Spider Energy Exclusive Interview with NASCAR Driver Ryan Ellis
Do you think you know NASCAR driver Ryan Ellis? The Spider Energy Team did, too, until we had this exclusive interview with him. Ryan began his racing journey at the tender age of four in 1993. Both of his grandfathers were involved in motorsports, and his father, Jim, raced his entire life before passing the torch to Ryan.
His grandfather, Vic, ultimately passed away in a racing accident. Despite this tragedy, Ellis’ family history fuels his passion for high-speed racing. In this captivating interview, we delved into his remarkable journey into racing, exploring his seamless transition from hockey to the racetrack.
Beyond the interview with Ryan, we explored the mental and physical preparation required to excel in this high-speed sport, its toll on his body, and his strategies for handling adrenaline surges. Furthermore, Ellis generously shared invaluable advice for aspiring drivers, offering a glimpse into the mindset and dedication needed to make it in the world of NASCAR. Brace yourself for an enthralling account of passion, perseverance, and the pursuit of greatness.
Spider Energy: Did you play any sports growing up, and how did this influence your decision to get into high-speed racing?
Ellis: I started playing hockey at about 4 or 5 years old, and this was the at the same at the same time I started racing. I played hockey competitively throughout high school and college and still play hockey today. I play hockey in a few local men's league clubs. One advantage that I can say is that hockey has definitely kept me in better shape and helped me learn about teamwork, and I think that's something that a lot of drivers lack because they didn't play team sports growing up; they pretty much just raced, and lived a pretty quiet life outside of racing, so having the team sports aspect was really helpful in my NASCAR career.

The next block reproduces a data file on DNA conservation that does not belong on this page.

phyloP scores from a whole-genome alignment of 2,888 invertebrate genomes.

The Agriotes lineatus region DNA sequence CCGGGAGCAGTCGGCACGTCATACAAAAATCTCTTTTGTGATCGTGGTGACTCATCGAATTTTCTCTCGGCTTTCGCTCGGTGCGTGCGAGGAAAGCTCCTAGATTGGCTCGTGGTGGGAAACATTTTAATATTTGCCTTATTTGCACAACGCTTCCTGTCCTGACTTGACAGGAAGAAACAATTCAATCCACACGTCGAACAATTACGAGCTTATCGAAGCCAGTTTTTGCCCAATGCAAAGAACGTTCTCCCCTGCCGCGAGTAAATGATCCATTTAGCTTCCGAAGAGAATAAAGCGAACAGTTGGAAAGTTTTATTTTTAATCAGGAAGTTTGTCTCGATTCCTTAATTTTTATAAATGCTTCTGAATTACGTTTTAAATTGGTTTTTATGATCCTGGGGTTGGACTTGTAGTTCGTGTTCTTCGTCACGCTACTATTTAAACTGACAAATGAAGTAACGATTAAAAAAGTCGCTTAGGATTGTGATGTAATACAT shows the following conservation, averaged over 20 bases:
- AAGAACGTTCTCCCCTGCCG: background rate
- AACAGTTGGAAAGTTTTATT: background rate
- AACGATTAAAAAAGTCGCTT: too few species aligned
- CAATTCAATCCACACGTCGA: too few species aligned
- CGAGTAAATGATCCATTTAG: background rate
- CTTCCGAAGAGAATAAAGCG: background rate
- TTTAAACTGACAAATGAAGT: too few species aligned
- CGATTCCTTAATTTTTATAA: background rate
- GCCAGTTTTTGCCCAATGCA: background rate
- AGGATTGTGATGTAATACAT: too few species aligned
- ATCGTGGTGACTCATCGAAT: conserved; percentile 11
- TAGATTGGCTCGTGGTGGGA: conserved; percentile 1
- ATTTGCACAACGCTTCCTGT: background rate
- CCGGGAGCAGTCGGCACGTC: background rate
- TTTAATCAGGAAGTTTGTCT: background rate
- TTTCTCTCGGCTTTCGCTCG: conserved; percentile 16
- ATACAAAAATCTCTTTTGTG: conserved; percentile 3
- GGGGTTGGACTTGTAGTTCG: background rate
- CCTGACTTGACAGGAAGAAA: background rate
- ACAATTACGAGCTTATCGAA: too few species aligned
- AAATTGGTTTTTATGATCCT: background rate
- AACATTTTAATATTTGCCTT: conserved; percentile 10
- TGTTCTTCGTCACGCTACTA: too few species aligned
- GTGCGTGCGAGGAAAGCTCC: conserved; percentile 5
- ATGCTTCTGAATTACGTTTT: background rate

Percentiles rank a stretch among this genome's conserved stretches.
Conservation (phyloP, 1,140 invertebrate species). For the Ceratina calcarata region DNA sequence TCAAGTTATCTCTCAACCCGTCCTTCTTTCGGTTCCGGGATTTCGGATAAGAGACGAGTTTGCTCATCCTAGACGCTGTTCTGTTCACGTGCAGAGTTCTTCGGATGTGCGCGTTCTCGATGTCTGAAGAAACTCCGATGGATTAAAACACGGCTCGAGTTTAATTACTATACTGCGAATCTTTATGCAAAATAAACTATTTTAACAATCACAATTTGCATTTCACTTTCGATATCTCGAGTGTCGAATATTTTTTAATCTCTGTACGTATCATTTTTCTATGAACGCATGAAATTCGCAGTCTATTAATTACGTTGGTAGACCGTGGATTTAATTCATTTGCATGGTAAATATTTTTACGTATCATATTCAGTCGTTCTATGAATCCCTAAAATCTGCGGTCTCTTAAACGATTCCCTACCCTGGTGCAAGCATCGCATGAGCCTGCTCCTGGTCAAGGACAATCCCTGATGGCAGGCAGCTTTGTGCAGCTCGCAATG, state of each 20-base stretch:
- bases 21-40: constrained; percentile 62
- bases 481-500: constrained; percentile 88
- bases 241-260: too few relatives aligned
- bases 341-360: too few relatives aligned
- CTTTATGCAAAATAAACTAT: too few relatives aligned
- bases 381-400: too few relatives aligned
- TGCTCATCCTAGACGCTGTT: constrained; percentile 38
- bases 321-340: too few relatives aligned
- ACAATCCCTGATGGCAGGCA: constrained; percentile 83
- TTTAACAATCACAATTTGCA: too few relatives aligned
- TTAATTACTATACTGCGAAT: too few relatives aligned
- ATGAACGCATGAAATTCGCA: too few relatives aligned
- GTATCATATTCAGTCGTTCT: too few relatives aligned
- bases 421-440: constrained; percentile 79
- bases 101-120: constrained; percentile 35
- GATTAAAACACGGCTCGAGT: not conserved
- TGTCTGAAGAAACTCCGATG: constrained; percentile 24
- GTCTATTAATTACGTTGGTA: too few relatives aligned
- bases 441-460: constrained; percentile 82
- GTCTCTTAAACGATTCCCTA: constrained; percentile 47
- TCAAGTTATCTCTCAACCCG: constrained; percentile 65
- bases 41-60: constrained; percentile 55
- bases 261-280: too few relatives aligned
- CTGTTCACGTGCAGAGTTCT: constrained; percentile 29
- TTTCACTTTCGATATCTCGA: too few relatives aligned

Spider Energy: In college, did you ever consider becoming a professional hockey instead of a career in racing?
Ellis: Luckily, skill helped me decide that I was not nearly as good in hockey as racing and didn't have the size to play professional hockey. I don't have the body built for the NHL, that's for sure. I had good enough skills to play club hockey in college and high school at a competitive level but never had the hands it took to play professionally. I always had a passion for both, but the family history of racing and being a lot better at racing helped side with becoming a professional race car driver. I like winning, and having success early in life in racing led me to this direction of NASCAR racing.
Spider Energy: Hockey and Race Car driving have a lot of similarities in that both require a certain amount of aggressiveness. Did any skills from hockey transfer over to racing?
Ellis: They're opposites in a lot of ways. I always found that I could take my anger and frustration out in hockey and be aggressive. I loved checking people; that was my favorite thing. As I said, I didn't have great hands, so going on the ice and getting scrappy or laying someone out was awesome to me. However, in racing, you really can’t let your emotions take over; you have to keep your emotions in check. You must stay calm and not let your emotions about what happens during the race make you lose your focus. Racing is like chess, whereas with hockey, you're all jacked up before the game, listening to music and preparing for physical combat. Racing, for the most part, is a mental game versus a physical one.
"In racing, you really can’t let your emotions take over; you have to keep your emotions in check. You must stay calm and not let your emotions about what happens during the race make you lose your focus."
Spider Energy: Before a NASCAR race, are there any mental techniques you might use to prepare yourself?